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FEMALE GENITAL MUTILATION AND SOCIO-CULTURAL IMPLICATIONS ON BINI TRADITION
*Akintoye Emily Obaide, Akintoye Onome Pearl and Adjene Josiah Obaghwarhievwo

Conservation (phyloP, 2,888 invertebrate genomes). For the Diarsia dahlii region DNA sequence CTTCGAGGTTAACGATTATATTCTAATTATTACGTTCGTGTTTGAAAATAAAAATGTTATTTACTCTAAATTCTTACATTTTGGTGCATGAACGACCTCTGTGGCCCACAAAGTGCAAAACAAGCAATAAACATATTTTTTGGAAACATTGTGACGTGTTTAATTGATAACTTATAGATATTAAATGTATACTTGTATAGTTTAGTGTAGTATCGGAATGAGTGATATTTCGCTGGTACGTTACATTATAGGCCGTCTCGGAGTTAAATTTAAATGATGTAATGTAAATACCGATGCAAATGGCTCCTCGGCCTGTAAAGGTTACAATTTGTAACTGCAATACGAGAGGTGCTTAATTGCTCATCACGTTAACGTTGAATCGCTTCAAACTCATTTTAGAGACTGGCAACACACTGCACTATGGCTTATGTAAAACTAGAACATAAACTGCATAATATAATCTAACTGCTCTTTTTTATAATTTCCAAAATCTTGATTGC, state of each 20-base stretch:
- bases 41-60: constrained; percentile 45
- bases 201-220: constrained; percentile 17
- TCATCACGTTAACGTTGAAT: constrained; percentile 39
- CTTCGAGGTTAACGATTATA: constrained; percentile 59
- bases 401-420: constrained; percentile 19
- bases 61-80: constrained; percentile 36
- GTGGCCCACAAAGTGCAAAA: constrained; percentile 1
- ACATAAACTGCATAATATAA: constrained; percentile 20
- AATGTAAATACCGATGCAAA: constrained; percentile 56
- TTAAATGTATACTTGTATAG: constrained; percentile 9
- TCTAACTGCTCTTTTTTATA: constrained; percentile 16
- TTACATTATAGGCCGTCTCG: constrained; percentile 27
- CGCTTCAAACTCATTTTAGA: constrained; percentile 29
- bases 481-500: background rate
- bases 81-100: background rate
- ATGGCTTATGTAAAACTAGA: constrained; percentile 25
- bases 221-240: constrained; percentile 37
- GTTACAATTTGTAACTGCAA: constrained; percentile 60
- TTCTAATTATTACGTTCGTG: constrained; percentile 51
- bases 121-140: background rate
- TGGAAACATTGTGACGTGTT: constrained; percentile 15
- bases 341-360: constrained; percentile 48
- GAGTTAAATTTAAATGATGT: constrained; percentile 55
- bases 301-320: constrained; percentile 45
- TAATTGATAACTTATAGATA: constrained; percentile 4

Female circumcision, also known as female genital mutilation [FGM] is a common practice in many countries across the globe, especially Africa. Current study investigated the social and cultural implications of FGM on the natives of Bini, Southern Nigeria. A 150 open ended questionnaire was carefully structured, validated and distributed (n = 150) to selected Bini indigenes of the target area in Oredo Local Government Ares of the ancient city of Benin, Edo state of Nigeria. This prospective study was based on female children and parents who presented on account of FGM in the past. The questionnaire was designed to obtain relevant cultural and traditional norms of the Bini tribe as it relates to FGM. Sociodemographic data of sampled respondents were also collected. In the end, various sections of the questionnaire were subjected to statistical analysis, while expressing results in simple percentages to extrapolate the effect of FGM on the socio-cultural well-being of the people. Following careful observation, study found that about 74.5% of the respondents supported that till date, the Bini’s support cultural norms than global best practices on FGM as stipulated by the World Health Organizations (WHO). Whereas, about 55.7% of the subjects opposed to this. Study also observed that the social implication of FGM on the girl child within captured area is evident in their sexual life as about 40.6% of the respondents posited that the average Benin girl who underwent FGM is likely to lost control of their libido with time; even in their matrimony, while 29.2% however opposed to this. planned health education campaigns are recommended to elude the drawbacks of FGM and hazards of continuation of this practice in current communities that practice FGM.[Full Text Article]